The Wolf of Wall Street (2013)

R   |    |  Biography, Crime, Drama


The Wolf of Wall Street (2013) Poster

Based on the true story of Jordan Belfort, from his rise to a wealthy stock-broker living the high life to his fall involving crime, corruption and the federal government.

TIP
Add this title to your Watchlist
Save movies and shows to keep track of what you want to watch.

8.2/10
1,011,233

Videos


Photos

  • Kyle Chandler and Ted Griffin in The Wolf of Wall Street (2013)
  • Rachel Winter and Terence Winter at an event for The Wolf of Wall Street (2013)
  • Leonardo DiCaprio and Martin Scorsese in The Wolf of Wall Street (2013)
  • Leonardo DiCaprio and Martin Scorsese in The Wolf of Wall Street (2013)
  • Jon Bernthal in The Wolf of Wall Street (2013)
  • Jean Dujardin in The Wolf of Wall Street (2013)

See all photos

More of What You Love

Find what you're looking for even quicker with the IMDb app on your smartphone or tablet.

Get the IMDb app

Reviews & Commentary

Add a Review


User Reviews


3 February 2014 | gavin6942
8
| A Three-Hour Bacchanalia Caught on Film
Based on the true story of Jordan Belfort (Leonardo DiCaprio), from his rise to a wealthy stockbroker living the high life to his fall involving crime, corruption and the federal government.

As of now (February 2014), this film sits at an impressive #57 on IMDb's list of greatest films of all time. Using that as a jumping off point for this review, we will have to scale it back a bit. Whether the film should be on the list is debatable, but certainly not within the top 100 -- it is neither that good nor among director Martin Scorsese's best work.

Along the same lines, the Oscar nomination for Best Picture is a bit much. While there is no denying it was probably among the ten best films of 2013, with some incredible acting and more than adequate cinematography and editing, the very fact it has no chance of winning makes one question why even nominate the film at all. (Of course, without nine nominees, we would be back to having the reasonable number of five...)

Scorsese received a best director nomination, and this strikes me as more understandable. He managed to assemble an impressive cast and tell a story that is both compelling and entertaining, without trying to put some moral tag on it. Whether or not the viewer thinks this is a glorification or denouncement of the acts depicted is up to them, as the film itself is blank (in the best way).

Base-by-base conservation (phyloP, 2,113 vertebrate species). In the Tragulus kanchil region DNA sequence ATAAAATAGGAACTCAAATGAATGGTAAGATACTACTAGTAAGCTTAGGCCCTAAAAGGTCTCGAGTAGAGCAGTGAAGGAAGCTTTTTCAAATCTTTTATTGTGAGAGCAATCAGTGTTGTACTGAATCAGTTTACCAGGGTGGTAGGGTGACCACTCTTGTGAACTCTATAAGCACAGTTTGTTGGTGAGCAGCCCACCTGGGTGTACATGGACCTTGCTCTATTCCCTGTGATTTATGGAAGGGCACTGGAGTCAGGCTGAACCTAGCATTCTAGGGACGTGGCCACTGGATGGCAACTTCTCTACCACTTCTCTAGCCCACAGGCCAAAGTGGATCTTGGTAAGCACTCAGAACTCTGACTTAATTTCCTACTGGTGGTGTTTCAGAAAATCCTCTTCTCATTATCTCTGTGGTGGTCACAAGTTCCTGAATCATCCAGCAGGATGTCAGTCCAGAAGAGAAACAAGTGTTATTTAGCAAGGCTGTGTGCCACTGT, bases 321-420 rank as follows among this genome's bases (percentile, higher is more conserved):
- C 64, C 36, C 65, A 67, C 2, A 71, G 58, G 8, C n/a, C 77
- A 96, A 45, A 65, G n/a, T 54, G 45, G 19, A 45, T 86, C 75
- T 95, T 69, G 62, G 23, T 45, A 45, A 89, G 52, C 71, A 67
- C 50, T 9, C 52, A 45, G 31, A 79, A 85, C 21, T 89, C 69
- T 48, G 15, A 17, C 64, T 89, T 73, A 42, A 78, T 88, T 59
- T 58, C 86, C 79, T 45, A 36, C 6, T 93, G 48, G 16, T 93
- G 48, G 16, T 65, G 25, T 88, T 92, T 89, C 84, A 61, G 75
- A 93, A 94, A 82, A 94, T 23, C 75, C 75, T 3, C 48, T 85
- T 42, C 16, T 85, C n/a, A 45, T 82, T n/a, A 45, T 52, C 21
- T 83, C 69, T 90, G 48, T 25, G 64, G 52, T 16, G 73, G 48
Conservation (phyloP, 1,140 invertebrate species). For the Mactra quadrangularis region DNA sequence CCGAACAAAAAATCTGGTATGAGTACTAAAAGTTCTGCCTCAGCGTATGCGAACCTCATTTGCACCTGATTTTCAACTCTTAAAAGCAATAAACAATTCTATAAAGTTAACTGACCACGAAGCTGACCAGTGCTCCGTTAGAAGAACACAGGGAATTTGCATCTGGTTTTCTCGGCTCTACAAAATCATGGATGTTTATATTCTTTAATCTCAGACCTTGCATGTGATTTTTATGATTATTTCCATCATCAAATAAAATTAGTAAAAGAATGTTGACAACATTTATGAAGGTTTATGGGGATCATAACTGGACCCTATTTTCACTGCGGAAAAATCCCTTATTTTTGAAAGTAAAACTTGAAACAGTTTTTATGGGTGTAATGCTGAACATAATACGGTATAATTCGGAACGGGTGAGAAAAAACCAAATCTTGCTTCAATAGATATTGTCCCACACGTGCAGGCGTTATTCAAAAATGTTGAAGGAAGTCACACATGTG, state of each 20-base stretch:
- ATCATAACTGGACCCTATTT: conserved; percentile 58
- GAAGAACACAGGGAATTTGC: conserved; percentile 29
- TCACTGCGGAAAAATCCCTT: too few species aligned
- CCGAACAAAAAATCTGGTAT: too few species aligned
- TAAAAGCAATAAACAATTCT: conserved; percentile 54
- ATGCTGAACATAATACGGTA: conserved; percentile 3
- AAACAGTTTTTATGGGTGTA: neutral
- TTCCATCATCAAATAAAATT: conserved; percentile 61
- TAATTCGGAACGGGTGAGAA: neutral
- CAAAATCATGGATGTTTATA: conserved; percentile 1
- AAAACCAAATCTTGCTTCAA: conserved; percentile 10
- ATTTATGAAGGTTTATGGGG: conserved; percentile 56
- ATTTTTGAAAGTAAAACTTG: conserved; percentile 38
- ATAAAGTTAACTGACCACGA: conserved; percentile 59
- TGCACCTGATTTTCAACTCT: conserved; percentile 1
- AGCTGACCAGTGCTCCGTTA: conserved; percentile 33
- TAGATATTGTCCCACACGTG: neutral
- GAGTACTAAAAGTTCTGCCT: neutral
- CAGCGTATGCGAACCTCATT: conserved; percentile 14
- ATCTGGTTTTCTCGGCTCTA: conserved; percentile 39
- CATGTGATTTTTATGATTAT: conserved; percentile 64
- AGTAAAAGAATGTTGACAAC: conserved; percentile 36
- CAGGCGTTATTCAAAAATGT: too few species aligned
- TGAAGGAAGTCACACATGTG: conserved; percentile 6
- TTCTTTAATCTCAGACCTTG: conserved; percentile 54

While on the subject, could the drug use and sexuality have been toned down? Absolutely. And there is a good argument that they should have been (especially the non-stop sex, which comes across as gratuitous and only adds more minutes to this lengthy financial epic). Another argument says the events are extremely unlikely and exaggerated at times. And this is probably also true; but the film is accurate to the memoir, not reality, and this is Belfort telling his story with all the embellishments that come with it. If you want just the facts, read the court transcripts.

Leonardo DiCaprio is nominated for best actor, and this is a choice that is understandable and yet hard to rally behind. He truly becomes Belfort, and probably makes the man out to be even more wild than he was. That deserves a nomination. But this is not DiCaprio's best role (he has also done a fine job portraying Howard Hughes and J. Edgar Hoover) and not one he deserves the win for.

Jonah Hill, on the other hand, was amazing and deserves to win his supporting actor category. Being up again Jared Leto, he probably has no chance, but Hill has come a long way in a few short years from a lovable doofus in "Superbad" to a formidable actor in his own right. At first, "Moneyball" seemed to be an anomaly in Hil's career, but he showed the world he could do even better when he became Donny Azoff in this picture. Incredible.

Whether Terence Winter deserves Best Adapted Screenplay for this film is unclear without having read the book. Such a nomination seems fair, though the win is hard to say without more familiarity. I am surprised no nominations came for cinematography or editing, which are strong in their subtlety. But oh well.

Of the film's five nominations, it may walk away with one win (Winter) or two at most (DiCaprio). More likely it will walk away empty-handed. The film is not flawless (we could go on about how awkward the soundtrack was) and may or may not go on to be memorable for much more than its nudity and pervasive cursing.

Metacritic Reviews


Critic Reviews



More Like This

  • Django Unchained

    Django Unchained

  • Shutter Island

    Shutter Island

  • Inglourious Basterds

    Inglourious Basterds

  • Catch Me If You Can

    Catch Me If You Can

  • Inception

    Inception

  • Fight Club

    Fight Club

  • Forrest Gump

    Forrest Gump

  • Pulp Fiction

    Pulp Fiction

  • Kill Bill: Vol. 1

    Kill Bill: Vol. 1

  • Gladiator

    Gladiator

  • Interstellar

    Interstellar

  • Reservoir Dogs

    Reservoir Dogs

Storyline

Plot Summary


Synopsis (WARNING: Spoilers)


Genres

Biography | Crime | Drama

The Shows Everyone Will Be Talking About This Week

Get ahead of the buzz with these must-watch shows: A dark sci-fi prequel, huge performances at the Oscars, and a star-studded new season of mockumentaries. Presented by M&M's.

Watch our video

Featured on IMDb

Check out our guide to the Academy Awards, our coverage of the 2019 awards season, and more.

Around The Web

 | 

Powered by ZergNet

More To Explore

Search on Amazon.com